Be as clear as possible when naming beneficiaries: You can designate beneficiaries by name and title (Jane Doe, spouse), or using broader terms (Current spouse). Being specific when naming is always better, because it leaves no room for ambiguity.
Don’t list your estate as a beneficiary: Naming your estate exposes the death benefit to creditors and ties the money up in legal proceedings.
Keep your beneficiaries up to date: If none of your beneficiaries can accept the death benefit, the payout is subject to probate. Update the designations during major life events, like a divorce, marriage, or death in the family to keep your policy current.
Name a contingent beneficiary: Name a secondary tier of beneficiaries to accept the death benefit if none of your primary beneficiaries can do so.
Not all debts fall on the shoulders of loved ones—federal student loans and some private student loans are forgiven when you die. But most private loans can be recouped from your assets and any debt that was cosigned or in a shared account becomes the responsibility of the people you leave behind.
Even though a creditor can’t take the death benefit from your beneficiaries, your family can still become responsible for your loans. This is why it’s important to buy enough life insurance to cover not only your lost income but also any debts your loved ones might have to pay off.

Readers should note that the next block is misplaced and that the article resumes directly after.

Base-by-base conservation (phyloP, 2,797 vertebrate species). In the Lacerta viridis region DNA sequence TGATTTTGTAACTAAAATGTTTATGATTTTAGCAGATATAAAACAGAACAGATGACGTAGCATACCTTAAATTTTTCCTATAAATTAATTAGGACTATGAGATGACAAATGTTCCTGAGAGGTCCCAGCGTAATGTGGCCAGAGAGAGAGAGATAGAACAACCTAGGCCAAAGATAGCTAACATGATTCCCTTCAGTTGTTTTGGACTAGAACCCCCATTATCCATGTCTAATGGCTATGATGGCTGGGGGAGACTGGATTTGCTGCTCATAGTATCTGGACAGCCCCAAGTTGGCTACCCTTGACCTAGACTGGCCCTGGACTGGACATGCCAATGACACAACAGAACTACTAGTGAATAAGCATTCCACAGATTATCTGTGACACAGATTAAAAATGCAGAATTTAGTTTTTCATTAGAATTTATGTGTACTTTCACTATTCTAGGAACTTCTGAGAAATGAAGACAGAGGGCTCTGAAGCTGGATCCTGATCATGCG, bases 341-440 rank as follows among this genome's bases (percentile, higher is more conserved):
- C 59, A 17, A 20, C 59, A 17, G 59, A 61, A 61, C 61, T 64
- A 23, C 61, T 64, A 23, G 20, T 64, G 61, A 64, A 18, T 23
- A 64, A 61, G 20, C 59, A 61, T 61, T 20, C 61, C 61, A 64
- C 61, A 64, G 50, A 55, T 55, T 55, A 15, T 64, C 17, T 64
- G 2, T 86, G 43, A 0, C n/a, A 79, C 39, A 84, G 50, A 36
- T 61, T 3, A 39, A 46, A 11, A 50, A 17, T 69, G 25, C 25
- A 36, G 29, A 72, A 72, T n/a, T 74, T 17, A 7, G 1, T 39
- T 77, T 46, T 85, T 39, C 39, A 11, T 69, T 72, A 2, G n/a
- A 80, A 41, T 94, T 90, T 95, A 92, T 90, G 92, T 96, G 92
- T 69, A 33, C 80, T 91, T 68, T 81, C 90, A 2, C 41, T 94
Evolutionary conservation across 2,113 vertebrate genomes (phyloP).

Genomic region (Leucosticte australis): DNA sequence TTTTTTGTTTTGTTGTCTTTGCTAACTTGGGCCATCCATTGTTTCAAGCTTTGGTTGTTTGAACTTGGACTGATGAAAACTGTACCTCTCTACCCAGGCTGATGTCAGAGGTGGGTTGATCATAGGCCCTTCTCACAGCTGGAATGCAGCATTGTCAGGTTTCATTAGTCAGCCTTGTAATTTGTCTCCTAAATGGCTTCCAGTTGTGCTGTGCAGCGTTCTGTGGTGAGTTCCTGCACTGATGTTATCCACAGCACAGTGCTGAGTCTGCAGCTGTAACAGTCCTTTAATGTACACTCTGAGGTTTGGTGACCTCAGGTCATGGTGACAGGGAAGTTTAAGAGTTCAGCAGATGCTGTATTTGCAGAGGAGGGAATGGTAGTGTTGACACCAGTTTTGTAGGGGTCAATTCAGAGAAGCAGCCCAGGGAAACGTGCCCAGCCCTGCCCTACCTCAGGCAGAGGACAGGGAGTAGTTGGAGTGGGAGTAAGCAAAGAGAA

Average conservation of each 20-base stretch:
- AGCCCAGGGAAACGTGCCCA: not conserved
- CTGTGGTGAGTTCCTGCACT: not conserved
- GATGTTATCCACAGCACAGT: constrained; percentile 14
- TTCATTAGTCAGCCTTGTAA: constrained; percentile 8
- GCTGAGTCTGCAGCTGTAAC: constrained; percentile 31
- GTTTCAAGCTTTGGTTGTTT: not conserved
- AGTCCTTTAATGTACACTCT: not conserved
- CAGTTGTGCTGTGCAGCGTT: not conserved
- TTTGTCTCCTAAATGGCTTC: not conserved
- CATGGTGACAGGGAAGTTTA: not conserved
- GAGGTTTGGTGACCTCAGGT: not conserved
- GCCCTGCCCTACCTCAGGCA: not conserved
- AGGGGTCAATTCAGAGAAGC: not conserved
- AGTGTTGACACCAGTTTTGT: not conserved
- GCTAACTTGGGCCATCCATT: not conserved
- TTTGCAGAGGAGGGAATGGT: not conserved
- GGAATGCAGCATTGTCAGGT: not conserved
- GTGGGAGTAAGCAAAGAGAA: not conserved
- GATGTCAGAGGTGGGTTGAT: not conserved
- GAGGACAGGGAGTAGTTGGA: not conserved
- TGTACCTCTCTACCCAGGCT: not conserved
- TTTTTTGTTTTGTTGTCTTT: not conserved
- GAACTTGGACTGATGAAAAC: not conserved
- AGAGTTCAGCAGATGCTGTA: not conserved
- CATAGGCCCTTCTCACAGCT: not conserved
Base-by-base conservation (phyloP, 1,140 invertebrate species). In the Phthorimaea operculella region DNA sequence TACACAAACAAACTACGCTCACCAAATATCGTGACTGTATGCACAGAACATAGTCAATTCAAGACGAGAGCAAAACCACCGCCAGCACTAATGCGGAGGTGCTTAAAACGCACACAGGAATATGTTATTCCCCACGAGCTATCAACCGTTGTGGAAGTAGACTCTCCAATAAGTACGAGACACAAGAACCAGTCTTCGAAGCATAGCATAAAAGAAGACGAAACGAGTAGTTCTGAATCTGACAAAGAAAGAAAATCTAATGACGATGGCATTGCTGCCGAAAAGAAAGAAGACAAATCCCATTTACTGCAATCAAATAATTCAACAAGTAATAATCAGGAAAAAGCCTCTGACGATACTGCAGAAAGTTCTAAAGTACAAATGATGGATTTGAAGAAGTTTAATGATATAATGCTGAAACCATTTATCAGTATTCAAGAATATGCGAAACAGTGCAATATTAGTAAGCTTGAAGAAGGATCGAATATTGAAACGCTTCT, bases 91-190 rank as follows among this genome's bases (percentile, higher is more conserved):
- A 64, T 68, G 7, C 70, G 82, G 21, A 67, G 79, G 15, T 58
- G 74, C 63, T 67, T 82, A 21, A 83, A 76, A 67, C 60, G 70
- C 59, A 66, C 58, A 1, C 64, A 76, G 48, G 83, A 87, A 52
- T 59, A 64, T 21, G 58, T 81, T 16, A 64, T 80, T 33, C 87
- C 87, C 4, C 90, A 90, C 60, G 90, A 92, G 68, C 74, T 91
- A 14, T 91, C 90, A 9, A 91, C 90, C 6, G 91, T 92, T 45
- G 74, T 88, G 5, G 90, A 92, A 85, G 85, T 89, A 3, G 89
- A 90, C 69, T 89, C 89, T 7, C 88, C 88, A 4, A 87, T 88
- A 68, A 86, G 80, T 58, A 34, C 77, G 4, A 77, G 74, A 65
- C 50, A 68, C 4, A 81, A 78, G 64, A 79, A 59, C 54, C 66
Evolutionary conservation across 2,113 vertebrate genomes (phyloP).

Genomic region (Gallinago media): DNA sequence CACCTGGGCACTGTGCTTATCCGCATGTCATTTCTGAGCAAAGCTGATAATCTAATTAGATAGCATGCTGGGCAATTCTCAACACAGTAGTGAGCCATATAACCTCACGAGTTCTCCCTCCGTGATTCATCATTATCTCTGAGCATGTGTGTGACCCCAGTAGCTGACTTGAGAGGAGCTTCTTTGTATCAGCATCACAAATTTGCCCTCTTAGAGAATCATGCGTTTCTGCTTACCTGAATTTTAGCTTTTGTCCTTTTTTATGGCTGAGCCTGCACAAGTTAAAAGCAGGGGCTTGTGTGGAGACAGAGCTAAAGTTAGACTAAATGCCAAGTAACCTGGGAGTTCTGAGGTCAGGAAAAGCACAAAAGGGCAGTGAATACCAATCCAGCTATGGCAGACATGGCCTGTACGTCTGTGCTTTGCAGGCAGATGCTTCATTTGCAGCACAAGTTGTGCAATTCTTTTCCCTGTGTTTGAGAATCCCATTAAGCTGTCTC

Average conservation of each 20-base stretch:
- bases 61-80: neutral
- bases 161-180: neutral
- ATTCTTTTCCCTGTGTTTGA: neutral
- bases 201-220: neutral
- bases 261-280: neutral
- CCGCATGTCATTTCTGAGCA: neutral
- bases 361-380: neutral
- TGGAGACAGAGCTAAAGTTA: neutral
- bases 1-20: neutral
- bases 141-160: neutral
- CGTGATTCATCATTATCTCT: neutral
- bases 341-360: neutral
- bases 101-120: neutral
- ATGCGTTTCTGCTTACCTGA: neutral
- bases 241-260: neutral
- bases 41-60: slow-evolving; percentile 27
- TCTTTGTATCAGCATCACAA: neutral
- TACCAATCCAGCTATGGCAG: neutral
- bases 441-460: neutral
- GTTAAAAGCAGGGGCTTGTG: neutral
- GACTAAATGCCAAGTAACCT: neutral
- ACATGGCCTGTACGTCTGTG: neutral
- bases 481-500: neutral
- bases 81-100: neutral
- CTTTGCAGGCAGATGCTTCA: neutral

Married couples in community property states—where all assets are shared with your spouse once you’re married—should be extra vigilant about this. After you die, your spouse is responsible for any debts you took on during the marriage. There are nine states that have community property laws in place: 
Some states with filial responsibility laws will hold you responsible for a parent’s debt. Thirty states and the District of Columbia currently have filial responsibility laws.  The specifics vary by state, so consult a financial professional if your parents are carrying debt.
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Life insurance is meant to be utilized as an income replacement for your dependents after you die. But, there are some policy options you can use to pay off loans while you’re alive. The tradeoff is that they can put your beneficiaries at a disadvantage.